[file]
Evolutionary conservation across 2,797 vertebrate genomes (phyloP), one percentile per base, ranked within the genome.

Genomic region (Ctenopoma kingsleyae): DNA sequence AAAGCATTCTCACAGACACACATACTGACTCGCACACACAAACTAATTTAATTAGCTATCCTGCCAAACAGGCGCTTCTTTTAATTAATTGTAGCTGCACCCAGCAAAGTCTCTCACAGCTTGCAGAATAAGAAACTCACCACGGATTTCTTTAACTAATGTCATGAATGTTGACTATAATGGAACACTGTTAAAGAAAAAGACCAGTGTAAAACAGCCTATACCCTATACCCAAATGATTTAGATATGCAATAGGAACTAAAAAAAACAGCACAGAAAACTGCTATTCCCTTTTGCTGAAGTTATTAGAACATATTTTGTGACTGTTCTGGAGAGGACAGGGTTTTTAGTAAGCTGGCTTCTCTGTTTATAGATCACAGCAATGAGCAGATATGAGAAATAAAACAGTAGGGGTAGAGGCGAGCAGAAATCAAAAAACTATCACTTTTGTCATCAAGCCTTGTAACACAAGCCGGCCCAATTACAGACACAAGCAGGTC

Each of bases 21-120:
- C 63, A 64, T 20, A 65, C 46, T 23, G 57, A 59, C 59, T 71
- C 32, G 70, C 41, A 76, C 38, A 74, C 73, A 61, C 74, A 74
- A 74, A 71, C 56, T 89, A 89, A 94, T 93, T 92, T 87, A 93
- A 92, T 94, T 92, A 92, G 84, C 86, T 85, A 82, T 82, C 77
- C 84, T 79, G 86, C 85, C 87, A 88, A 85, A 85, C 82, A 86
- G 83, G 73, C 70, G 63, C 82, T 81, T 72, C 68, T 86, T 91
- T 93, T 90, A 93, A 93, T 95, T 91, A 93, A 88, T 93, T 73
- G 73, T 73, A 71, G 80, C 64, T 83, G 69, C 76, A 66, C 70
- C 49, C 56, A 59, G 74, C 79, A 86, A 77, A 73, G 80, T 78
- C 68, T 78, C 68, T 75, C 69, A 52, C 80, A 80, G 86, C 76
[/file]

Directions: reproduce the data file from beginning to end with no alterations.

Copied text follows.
Evolutionary conservation across 2,797 vertebrate genomes (phyloP), one percentile per base, ranked within the genome.

Genomic region (Ctenopoma kingsleyae): DNA sequence AAAGCATTCTCACAGACACACATACTGACTCGCACACACAAACTAATTTAATTAGCTATCCTGCCAAACAGGCGCTTCTTTTAATTAATTGTAGCTGCACCCAGCAAAGTCTCTCACAGCTTGCAGAATAAGAAACTCACCACGGATTTCTTTAACTAATGTCATGAATGTTGACTATAATGGAACACTGTTAAAGAAAAAGACCAGTGTAAAACAGCCTATACCCTATACCCAAATGATTTAGATATGCAATAGGAACTAAAAAAAACAGCACAGAAAACTGCTATTCCCTTTTGCTGAAGTTATTAGAACATATTTTGTGACTGTTCTGGAGAGGACAGGGTTTTTAGTAAGCTGGCTTCTCTGTTTATAGATCACAGCAATGAGCAGATATGAGAAATAAAACAGTAGGGGTAGAGGCGAGCAGAAATCAAAAAACTATCACTTTTGTCATCAAGCCTTGTAACACAAGCCGGCCCAATTACAGACACAAGCAGGTC

Each of bases 21-120:
- C 63, A 64, T 20, A 65, C 46, T 23, G 57, A 59, C 59, T 71
- C 32, G 70, C 41, A 76, C 38, A 74, C 73, A 61, C 74, A 74
- A 74, A 71, C 56, T 89, A 89, A 94, T 93, T 92, T 87, A 93
- A 92, T 94, T 92, A 92, G 84, C 86, T 85, A 82, T 82, C 77
- C 84, T 79, G 86, C 85, C 87, A 88, A 85, A 85, C 82, A 86
- G 83, G 73, C 70, G 63, C 82, T 81, T 72, C 68, T 86, T 91
- T 93, T 90, A 93, A 93, T 95, T 91, A 93, A 88, T 93, T 73
- G 73, T 73, A 71, G 80, C 64, T 83, G 69, C 76, A 66, C 70
- C 49, C 56, A 59, G 74, C 79, A 86, A 77, A 73, G 80, T 78
- C 68, T 78, C 68, T 75, C 69, A 52, C 80, A 80, G 86, C 76